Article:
When having a collection of some historic images of soldiers, Folkestone, war icons, art etc, I had tried experimenting with them along with some photographs I took around  Folkestone and the Shorncliffe cemetery in Cheriton. It was difficult to find the right images to merge but the style of working was at least a decent establishment for myself in terms of developing found photography with current images.

The road of remembrance image on the top left didn’t quite have a correlation with the other historic images in comparison to the other two images since it looked rather random or untidy. The other images which were the Leas flower display memorial and trees beside the cemetery had a more clearer understanding by having more of a stronger narrative by having elements such as colour in terms of solider clothing with the trees and similar looking photographs of the space and composition.



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One weekend on early February, the snow started to spread around certain parts of England including Kent, I went out to visit a cemetery in Cheriton and took a few pictures. The snow was a really good element to the space as it really gave me an experience of emotional respect to it along with the sounds of wind blowing in my ears as a soft background to the silence.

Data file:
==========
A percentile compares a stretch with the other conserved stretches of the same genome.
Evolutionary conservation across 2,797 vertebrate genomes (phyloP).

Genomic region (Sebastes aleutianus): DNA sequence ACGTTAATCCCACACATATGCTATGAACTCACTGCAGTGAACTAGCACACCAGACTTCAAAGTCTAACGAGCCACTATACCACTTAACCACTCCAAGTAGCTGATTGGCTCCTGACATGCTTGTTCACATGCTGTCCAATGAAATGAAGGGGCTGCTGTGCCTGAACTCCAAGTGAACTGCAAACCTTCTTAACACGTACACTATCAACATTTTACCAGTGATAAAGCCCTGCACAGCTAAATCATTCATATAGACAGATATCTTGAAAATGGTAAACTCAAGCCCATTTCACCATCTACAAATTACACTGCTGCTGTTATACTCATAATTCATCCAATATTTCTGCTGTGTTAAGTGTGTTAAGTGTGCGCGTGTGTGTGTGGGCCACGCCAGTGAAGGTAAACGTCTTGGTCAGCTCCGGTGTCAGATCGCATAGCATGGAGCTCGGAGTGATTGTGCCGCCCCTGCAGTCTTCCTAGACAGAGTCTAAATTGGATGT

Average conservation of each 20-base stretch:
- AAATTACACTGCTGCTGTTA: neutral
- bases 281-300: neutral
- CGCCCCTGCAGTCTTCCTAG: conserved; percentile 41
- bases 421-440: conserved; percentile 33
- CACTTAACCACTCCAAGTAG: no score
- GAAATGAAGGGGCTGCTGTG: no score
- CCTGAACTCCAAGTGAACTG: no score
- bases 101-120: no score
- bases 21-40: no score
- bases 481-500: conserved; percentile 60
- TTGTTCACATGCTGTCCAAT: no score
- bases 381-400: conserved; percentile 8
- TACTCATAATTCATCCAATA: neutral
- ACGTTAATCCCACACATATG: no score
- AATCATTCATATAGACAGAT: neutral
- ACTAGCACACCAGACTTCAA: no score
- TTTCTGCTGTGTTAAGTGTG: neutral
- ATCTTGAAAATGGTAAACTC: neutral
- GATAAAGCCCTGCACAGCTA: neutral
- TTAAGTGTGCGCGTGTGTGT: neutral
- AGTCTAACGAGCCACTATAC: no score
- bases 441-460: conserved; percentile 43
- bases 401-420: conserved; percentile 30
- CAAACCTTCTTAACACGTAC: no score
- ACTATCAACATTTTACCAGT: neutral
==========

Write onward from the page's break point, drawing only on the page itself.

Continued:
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These photographs were rather different than the previous lot as I was also capturing things that were not quite associated with the cemetery such as trees, a lonely bouquet of flowers laying in the snow behind a monument wall and footprints. The image of the trees had a dark greenish/brownish color that made me think about the uniforms of the soldiers standing in neat lines before they would march on, the flowers were alone and away from the cemetery being barely seen and left behind, and a gravestone with footsteps leading towards an almost hidden message. This style reminded me of the photography of Robert Frank that would not only observe what is easily recognized by an American culture.